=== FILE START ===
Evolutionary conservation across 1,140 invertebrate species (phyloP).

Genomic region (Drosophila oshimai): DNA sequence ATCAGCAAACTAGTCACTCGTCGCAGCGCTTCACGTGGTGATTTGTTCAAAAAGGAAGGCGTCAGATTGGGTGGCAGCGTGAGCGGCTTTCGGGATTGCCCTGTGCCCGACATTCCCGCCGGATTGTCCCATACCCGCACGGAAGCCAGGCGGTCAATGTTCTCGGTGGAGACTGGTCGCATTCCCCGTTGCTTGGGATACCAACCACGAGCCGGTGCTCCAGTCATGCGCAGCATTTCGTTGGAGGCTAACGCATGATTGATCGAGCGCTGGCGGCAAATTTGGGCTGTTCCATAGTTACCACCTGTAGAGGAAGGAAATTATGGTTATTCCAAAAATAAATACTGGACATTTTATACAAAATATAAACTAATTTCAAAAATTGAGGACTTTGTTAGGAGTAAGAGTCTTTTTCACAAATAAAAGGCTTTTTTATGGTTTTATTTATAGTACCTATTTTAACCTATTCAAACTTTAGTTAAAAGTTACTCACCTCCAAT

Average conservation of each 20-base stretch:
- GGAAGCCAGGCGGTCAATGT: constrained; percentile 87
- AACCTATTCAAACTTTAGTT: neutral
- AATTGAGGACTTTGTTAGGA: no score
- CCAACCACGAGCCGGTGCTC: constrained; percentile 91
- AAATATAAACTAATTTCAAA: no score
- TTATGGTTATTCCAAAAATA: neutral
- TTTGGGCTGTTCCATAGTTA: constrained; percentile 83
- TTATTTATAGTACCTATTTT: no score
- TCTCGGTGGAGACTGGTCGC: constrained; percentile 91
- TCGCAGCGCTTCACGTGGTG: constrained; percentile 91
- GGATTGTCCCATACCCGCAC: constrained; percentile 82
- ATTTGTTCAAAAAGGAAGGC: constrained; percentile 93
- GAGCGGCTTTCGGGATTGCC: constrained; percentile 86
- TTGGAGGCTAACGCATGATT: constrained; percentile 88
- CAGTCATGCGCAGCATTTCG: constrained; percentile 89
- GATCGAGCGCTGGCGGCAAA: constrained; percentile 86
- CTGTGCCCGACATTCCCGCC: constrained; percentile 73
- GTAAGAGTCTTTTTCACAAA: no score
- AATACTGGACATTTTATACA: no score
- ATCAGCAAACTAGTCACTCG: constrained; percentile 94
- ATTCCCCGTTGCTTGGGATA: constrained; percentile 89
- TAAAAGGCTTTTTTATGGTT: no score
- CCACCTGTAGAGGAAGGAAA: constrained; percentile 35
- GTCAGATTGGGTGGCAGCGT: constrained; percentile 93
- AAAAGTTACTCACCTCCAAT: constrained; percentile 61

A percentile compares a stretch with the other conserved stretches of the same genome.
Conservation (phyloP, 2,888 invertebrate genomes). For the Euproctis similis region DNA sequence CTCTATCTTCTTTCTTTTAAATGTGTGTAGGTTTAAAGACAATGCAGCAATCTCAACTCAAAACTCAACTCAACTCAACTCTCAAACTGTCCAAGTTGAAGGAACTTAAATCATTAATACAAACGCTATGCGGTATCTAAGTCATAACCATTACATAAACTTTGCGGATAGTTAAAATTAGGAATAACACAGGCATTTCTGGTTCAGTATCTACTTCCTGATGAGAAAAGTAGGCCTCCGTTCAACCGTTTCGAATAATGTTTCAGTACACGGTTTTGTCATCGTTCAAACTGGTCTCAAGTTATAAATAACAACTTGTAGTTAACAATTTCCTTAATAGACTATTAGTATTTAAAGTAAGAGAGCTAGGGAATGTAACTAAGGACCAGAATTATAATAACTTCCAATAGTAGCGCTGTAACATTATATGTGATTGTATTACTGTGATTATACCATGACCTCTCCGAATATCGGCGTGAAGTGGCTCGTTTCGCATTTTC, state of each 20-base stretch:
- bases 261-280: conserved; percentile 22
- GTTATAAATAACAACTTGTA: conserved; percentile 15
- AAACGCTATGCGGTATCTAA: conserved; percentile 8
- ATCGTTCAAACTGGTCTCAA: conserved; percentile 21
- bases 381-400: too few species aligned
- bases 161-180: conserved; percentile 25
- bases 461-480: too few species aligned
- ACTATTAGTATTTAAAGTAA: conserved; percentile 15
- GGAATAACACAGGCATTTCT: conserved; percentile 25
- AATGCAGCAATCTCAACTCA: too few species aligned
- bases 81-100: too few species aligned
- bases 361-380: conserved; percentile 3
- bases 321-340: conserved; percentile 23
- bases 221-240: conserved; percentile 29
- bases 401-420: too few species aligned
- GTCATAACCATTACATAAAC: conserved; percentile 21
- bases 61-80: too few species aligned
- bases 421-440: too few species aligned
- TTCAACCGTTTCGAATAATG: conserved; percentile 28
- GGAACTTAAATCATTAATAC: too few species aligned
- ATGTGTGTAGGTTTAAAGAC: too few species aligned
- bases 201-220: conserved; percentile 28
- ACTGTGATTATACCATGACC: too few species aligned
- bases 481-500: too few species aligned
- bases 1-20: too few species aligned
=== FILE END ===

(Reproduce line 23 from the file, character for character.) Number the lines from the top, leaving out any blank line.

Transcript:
- ATCAGCAAACTAGTCACTCG: constrained; percentile 94